The villagers of a small town gather together in the square on June 27, a beautiful day, for the town lottery. In other towns, the lottery takes longer, but there are only 300 people in this village, so the lottery takes only two hours. Village children, who have just finished school for the summer, run around collecting stones. They put the stones in their pockets and make a pile in the square. Men gather next, followed by the women. Parents call their children over, and families stand together.
Mr. Summers runs the lottery because he has a lot of time to do things for the village. He arrives in the square with the black box, followed by Mr. Graves, the postmaster. This black box isn’t the original box used for the lottery because the original was lost many years ago, even before the town elder, Old Man Warner, was born. Mr. Summers always suggests that they make a new box because the current one is shabby, but no one wants to fool around with tradition. Mr. Summers did, however, convince the villagers to replace the traditional wood chips with slips of paper.
Mr. Summers mixes up the slips of paper in the box. He and Mr. Graves made the papers the night before and then locked up the box at Mr. Summers’s coal company. Before the lottery can begin, they make a list of all the families and households in the village. Mr. Summers is sworn in. Some people remember that in the past there used to be a song and salute, but these have been lost.
Tessie Hutchinson joins the crowd, flustered because she had forgotten that today was the day of the lottery. She joins her husband and children at the front of the crowd, and people joke about her late arrival. Mr. Summers asks whether anyone is absent, and the crowd responds that Dunbar isn’t there. Mr. Summers asks who will draw for Dunbar, and Mrs. Dunbar says she will because she doesn’t have a son who’s old enough to do it for her. Mr. Summers asks whether the Watson boy will draw, and he answers that he will. Mr. Summers then asks to make sure that Old Man Warner is there too.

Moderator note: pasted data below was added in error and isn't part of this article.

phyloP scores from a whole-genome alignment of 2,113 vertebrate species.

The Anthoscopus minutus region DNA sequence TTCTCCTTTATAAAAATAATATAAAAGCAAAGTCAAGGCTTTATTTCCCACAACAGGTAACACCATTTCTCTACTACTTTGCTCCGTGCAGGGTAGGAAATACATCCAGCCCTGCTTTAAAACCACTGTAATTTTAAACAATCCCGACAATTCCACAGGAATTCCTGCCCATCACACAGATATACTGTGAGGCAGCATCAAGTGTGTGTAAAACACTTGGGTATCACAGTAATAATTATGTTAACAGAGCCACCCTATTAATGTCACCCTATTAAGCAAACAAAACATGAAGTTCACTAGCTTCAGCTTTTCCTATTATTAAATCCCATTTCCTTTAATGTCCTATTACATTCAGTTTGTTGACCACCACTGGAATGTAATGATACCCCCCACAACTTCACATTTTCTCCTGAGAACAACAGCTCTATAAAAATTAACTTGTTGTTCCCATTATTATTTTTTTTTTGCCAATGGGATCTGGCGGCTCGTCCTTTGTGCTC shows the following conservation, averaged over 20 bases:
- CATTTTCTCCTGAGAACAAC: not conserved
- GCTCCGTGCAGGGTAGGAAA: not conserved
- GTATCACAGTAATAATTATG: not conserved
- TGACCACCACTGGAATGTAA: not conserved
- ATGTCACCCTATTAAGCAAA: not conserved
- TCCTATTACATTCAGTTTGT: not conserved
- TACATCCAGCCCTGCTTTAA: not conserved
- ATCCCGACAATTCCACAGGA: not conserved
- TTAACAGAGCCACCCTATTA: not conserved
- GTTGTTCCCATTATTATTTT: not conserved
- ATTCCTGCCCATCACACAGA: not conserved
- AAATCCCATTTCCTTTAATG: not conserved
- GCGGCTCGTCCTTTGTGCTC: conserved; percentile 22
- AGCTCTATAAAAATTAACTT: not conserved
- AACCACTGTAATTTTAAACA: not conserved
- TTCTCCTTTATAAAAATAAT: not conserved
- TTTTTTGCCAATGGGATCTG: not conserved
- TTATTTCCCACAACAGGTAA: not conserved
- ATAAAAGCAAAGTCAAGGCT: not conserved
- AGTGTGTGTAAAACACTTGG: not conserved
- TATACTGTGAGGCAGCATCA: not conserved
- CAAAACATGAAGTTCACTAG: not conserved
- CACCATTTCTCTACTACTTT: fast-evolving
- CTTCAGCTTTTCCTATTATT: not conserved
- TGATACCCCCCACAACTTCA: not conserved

Mr. Summers reminds everyone about the lottery’s rules: he’ll read names, and the family heads come up and draw a slip of paper. No one should look at the paper until everyone has drawn. He calls all the names, greeting each person as they come up to draw a paper. Mr. Adams tells Old Man Warner that people in the north village might stop the lottery, and Old Man Warner ridicules young people. He says that giving up the lottery could lead to a return to living in caves. Mrs. Adams says the lottery has already been given up in other villages, and Old Man Warner says that’s “nothing but trouble.”
Mr. Summers finishes calling names, and everyone opens his or her papers. Word quickly gets around that Bill Hutchinson has “got it.” Tessie argues that it wasn’t fair because Bill didn’t have enough time to select a paper. Mr. Summers asks whether there are any other households in the Hutchinson family, and Bill says no, because his married daughter draws with her husband’s family. Mr. Summers asks how many kids Bill has, and he answers that he has three. Tessie protests again that the lottery wasn’t fair.
Mr. Graves dumps the papers out of the box onto the ground and then puts five papers in for the Hutchinsons. As Mr. Summers calls their names, each member of the family comes up and draws a paper. When they open their slips, they find that Tessie has drawn the paper with the black dot on it. Mr. Summers instructs everyone to hurry up.
The villagers grab stones and run toward Tessie, who stands in a clearing in the middle of the crowd. Tessie says it’s not fair and is hit in the head with a stone. Everyone begins throwing stones at her.
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"The Lottery" is a short story by Shirley Jackson, written just months before its first publication, in the June 26, 1948. The story describes a fictional small town which observes—as do many other communities, both large and small, throughout contemporary America—an annual ritual known as "the lottery". It has been described as "one of the most famous short stories in the history of American literature". If you like short, but outstanding stories, this is one of that kind.
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